Should you cycle with earphones in?

Listening to music while riding is controversial but the evidence regarding safety cuts both ways and a favourite tune can boost performance

Wearing earphones and listening to music while riding is one of those topics that divides the cycling community.

For some, the thought of restricting one of the key senses we employ to alert us of hazards is a complete no-no.

Others simply enjoy the escapism and motivation that listening to music can bring to a solo ride or training session.

Rider safety seems to be the main reason behind any talk of banning or restricting the use of headphones.

A BBC poll conducted in 2014 resulted in almost 90 per cent questioned being in favour of a blanket ban, many citing a perception of cyclists being unaware and unresponsive to dangers, therefore more likely to be involved in incidents.

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Studies conducted by Brunel University also implied that users were up to 10 per cent less responsive to potential risks.

So it’s hardly unexpected for headphones users to come under fire. But despite this increased pressure to limit headphone use, most research has actually found that, contrary to popular opinion, listening to music while cycling might not be as detrimental to your health and safety as some groups would have us believe.

A study by Dr Katrina Jungnickel and Dr Rachel Aldred found the use of music and headphones actually helped create a ‘sensory strategy’ that enabled the cyclist to cope with riding in a dangerous environment by effectively calming the overload of sensory data.

Speed of sound

The research was conducted on urban cyclists and showed that they were just as aware of their surroundings, if not more so, than other transport users and engage in sensory strategies that manage their exposure to risk.

Just as drivers use the radio to create a safe, social and comfortable space on the road, it is possible to interpret cyclists’ sensory strategies as ways of negotiating and taming challenging environments.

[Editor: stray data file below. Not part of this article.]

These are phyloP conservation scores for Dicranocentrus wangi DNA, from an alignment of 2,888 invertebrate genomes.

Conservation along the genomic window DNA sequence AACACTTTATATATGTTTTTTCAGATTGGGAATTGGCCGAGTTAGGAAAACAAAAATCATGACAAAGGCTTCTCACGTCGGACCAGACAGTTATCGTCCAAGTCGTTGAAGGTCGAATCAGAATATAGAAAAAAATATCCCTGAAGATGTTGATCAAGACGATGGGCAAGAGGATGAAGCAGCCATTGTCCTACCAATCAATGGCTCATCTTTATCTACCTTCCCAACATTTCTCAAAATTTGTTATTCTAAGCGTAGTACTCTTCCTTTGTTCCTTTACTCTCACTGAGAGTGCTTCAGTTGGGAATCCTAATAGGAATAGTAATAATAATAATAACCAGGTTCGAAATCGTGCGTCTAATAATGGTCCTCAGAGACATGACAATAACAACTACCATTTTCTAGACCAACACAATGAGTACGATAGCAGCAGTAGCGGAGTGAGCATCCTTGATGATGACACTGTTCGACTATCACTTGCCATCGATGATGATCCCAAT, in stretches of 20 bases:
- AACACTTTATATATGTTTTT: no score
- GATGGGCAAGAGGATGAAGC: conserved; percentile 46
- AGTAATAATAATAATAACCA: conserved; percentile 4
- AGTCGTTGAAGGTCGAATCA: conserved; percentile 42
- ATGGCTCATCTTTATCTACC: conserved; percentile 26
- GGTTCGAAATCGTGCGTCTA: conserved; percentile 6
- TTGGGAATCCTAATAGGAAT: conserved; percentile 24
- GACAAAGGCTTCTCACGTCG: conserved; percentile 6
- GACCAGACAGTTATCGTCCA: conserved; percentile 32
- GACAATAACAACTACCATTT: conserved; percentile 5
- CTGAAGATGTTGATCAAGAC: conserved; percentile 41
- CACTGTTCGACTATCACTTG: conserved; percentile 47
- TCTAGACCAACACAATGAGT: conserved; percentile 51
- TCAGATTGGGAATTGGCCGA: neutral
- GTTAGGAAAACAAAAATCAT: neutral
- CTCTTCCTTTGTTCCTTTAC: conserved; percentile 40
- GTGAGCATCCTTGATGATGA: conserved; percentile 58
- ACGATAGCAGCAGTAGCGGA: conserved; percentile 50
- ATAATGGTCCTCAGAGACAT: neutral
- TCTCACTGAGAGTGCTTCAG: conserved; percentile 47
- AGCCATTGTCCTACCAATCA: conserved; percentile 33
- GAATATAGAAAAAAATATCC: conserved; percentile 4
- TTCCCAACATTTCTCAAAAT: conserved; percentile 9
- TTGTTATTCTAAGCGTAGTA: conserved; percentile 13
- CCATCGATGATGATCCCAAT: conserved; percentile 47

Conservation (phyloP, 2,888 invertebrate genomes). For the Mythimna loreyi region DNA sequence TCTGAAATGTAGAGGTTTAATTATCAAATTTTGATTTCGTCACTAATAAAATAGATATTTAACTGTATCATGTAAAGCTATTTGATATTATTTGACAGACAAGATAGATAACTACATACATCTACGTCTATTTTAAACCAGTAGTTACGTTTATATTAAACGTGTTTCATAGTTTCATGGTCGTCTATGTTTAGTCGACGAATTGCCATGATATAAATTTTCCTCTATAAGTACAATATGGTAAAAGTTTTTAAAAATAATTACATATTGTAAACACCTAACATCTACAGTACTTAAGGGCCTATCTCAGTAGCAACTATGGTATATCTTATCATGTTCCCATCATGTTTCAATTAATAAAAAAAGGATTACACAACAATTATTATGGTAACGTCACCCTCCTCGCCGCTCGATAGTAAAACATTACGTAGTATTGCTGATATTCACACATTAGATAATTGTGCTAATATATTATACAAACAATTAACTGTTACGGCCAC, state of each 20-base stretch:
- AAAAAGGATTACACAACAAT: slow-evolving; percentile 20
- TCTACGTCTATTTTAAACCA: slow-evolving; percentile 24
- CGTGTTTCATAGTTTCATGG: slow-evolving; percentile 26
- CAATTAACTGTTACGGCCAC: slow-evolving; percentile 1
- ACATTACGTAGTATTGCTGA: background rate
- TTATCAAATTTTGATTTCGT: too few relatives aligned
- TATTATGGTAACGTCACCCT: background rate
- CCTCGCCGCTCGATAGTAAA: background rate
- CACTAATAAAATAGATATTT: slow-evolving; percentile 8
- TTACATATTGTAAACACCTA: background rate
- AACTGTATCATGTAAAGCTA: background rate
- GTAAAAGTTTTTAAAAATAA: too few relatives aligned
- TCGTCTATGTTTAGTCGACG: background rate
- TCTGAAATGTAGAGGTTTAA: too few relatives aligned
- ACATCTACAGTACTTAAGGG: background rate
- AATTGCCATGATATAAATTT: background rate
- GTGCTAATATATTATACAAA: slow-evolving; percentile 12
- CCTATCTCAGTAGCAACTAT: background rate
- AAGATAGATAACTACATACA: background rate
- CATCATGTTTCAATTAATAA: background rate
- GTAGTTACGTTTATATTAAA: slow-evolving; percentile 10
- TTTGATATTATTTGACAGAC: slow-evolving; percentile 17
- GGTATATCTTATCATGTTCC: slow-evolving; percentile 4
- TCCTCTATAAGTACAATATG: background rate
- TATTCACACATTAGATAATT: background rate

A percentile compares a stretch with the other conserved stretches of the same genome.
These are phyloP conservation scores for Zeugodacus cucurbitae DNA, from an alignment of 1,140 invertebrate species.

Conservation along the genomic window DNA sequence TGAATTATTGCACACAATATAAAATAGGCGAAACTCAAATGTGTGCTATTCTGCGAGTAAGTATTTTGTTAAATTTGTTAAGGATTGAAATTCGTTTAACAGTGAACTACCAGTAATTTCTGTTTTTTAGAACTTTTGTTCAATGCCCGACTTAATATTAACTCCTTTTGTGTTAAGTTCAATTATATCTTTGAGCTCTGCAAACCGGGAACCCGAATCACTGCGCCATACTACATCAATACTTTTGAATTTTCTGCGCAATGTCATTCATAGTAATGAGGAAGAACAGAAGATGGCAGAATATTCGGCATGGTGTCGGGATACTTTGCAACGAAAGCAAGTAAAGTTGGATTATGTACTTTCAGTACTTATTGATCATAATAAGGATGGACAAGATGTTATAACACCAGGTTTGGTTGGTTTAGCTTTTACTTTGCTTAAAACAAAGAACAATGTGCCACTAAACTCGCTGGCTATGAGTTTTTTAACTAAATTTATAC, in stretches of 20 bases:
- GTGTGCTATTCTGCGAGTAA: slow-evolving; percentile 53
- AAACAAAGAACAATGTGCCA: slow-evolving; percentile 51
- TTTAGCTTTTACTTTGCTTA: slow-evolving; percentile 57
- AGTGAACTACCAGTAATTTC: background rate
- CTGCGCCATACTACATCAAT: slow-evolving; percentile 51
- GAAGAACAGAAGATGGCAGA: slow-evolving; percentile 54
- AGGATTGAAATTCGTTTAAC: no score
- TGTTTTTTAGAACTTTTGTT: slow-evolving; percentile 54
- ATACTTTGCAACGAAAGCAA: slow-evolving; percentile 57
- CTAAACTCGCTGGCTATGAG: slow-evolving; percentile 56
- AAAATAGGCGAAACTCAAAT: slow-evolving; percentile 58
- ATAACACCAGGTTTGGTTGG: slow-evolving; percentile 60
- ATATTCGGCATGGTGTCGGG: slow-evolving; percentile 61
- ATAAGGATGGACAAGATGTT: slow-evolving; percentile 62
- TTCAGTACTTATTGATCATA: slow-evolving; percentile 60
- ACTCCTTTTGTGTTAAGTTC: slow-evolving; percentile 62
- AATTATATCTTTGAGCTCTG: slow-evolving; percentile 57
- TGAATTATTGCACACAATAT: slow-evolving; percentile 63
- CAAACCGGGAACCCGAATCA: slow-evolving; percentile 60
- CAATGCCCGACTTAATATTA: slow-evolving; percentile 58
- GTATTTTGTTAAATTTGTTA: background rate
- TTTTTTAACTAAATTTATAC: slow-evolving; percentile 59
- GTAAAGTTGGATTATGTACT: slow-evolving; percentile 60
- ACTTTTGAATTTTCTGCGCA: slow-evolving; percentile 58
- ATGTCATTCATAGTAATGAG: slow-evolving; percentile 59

Outside of the chaotic urban environment, music may also play a major part in increasing your fitness when incorporated into training. It can boost your ability to ride harder, faster and with more enjoyment.

According to Dr Costas Karageorghis of Brunel University, one of the world’s foremost experts in sport psychology, music is effectively a legal performance-enhancing drug.

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Listening to your favourite artists can increase your endurance by up to 15 per cent while lowering your perception of effort.

It can trick your mind into feeling less tired during a workout, and also help to encourage positive thoughts.

While listening to music will no doubt mask some outside noises, an Australian study found that a cyclist wearing ear-bud style headphones and playing music at a reasonable volume hears much more outside noise than a car driver — even when that driver has no music playing.

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So evidence suggests it is possible to cycle safely with headphones, once the cyclist is sure they are still aware of their surroundings.

This is a sentiment shared by British Cycling: “It’s best to use all your senses while riding a bike but your hearing is far less important than your sight,” said a spokesperson for the organisation.

“People who are deaf can ride perfectly safely while on the road. In the end we should all be looking out for each other.”

Stay safe at night

Expert views

Sam Williams, former pro rider

“I am a huge lover of listening to music while riding. For me, earphones are just as important as a pump and spare inner tube when I’m out on a ride.

"I listen to music even when I’m just out for an easy spin. It’s great for either chilling you out or getting you pumped up for when you have a harder training session.”

Edmund King AA president

“It helps if road users have their wits and senses about them whether as a driver, pedestrian, cyclist or motorcyclist.

"We wouldn’t advocate that drivers turn up their music so loud so as to drown out any outside noise and equally if those on two wheels choose to wear headphones or earphones the volume should not drown out external noise.”

This article was originally published in November 2016